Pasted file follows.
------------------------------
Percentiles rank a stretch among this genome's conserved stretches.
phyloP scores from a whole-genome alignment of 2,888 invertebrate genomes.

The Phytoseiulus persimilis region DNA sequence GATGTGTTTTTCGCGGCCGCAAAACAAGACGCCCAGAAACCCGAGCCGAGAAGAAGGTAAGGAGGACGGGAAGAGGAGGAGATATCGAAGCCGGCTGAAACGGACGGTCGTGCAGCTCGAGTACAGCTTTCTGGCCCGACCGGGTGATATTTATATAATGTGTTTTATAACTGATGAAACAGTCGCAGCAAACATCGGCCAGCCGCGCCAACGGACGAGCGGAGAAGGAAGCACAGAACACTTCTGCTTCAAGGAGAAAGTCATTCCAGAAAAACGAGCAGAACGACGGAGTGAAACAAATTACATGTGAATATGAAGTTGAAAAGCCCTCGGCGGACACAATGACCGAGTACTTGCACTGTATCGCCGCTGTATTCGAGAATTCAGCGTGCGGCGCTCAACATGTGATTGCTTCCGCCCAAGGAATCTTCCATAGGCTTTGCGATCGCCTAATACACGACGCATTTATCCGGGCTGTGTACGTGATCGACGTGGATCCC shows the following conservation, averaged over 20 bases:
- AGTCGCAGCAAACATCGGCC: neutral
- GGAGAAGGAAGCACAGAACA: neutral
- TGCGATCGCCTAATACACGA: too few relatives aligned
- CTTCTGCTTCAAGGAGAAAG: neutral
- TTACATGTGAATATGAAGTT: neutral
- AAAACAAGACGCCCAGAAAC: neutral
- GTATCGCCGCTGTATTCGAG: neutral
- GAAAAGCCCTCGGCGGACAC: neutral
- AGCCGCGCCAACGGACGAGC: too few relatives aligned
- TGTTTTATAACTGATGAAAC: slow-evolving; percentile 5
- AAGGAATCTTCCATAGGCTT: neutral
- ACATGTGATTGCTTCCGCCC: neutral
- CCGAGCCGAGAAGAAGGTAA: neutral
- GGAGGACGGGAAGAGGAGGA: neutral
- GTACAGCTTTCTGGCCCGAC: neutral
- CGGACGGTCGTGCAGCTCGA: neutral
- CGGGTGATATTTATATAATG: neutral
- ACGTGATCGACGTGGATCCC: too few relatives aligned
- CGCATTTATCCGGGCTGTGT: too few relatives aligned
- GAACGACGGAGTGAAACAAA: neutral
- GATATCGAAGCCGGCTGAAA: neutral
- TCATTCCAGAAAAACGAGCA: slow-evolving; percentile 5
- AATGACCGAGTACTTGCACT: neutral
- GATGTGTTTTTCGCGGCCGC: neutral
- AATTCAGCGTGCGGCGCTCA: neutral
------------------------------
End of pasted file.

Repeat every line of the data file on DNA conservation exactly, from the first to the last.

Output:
Percentiles rank a stretch among this genome's conserved stretches.
phyloP scores from a whole-genome alignment of 2,888 invertebrate genomes.

The Phytoseiulus persimilis region DNA sequence GATGTGTTTTTCGCGGCCGCAAAACAAGACGCCCAGAAACCCGAGCCGAGAAGAAGGTAAGGAGGACGGGAAGAGGAGGAGATATCGAAGCCGGCTGAAACGGACGGTCGTGCAGCTCGAGTACAGCTTTCTGGCCCGACCGGGTGATATTTATATAATGTGTTTTATAACTGATGAAACAGTCGCAGCAAACATCGGCCAGCCGCGCCAACGGACGAGCGGAGAAGGAAGCACAGAACACTTCTGCTTCAAGGAGAAAGTCATTCCAGAAAAACGAGCAGAACGACGGAGTGAAACAAATTACATGTGAATATGAAGTTGAAAAGCCCTCGGCGGACACAATGACCGAGTACTTGCACTGTATCGCCGCTGTATTCGAGAATTCAGCGTGCGGCGCTCAACATGTGATTGCTTCCGCCCAAGGAATCTTCCATAGGCTTTGCGATCGCCTAATACACGACGCATTTATCCGGGCTGTGTACGTGATCGACGTGGATCCC shows the following conservation, averaged over 20 bases:
- AGTCGCAGCAAACATCGGCC: neutral
- GGAGAAGGAAGCACAGAACA: neutral
- TGCGATCGCCTAATACACGA: too few relatives aligned
- CTTCTGCTTCAAGGAGAAAG: neutral
- TTACATGTGAATATGAAGTT: neutral
- AAAACAAGACGCCCAGAAAC: neutral
- GTATCGCCGCTGTATTCGAG: neutral
- GAAAAGCCCTCGGCGGACAC: neutral
- AGCCGCGCCAACGGACGAGC: too few relatives aligned
- TGTTTTATAACTGATGAAAC: slow-evolving; percentile 5
- AAGGAATCTTCCATAGGCTT: neutral
- ACATGTGATTGCTTCCGCCC: neutral
- CCGAGCCGAGAAGAAGGTAA: neutral
- GGAGGACGGGAAGAGGAGGA: neutral
- GTACAGCTTTCTGGCCCGAC: neutral
- CGGACGGTCGTGCAGCTCGA: neutral
- CGGGTGATATTTATATAATG: neutral
- ACGTGATCGACGTGGATCCC: too few relatives aligned
- CGCATTTATCCGGGCTGTGT: too few relatives aligned
- GAACGACGGAGTGAAACAAA: neutral
- GATATCGAAGCCGGCTGAAA: neutral
- TCATTCCAGAAAAACGAGCA: slow-evolving; percentile 5
- AATGACCGAGTACTTGCACT: neutral
- GATGTGTTTTTCGCGGCCGC: neutral
- AATTCAGCGTGCGGCGCTCA: neutral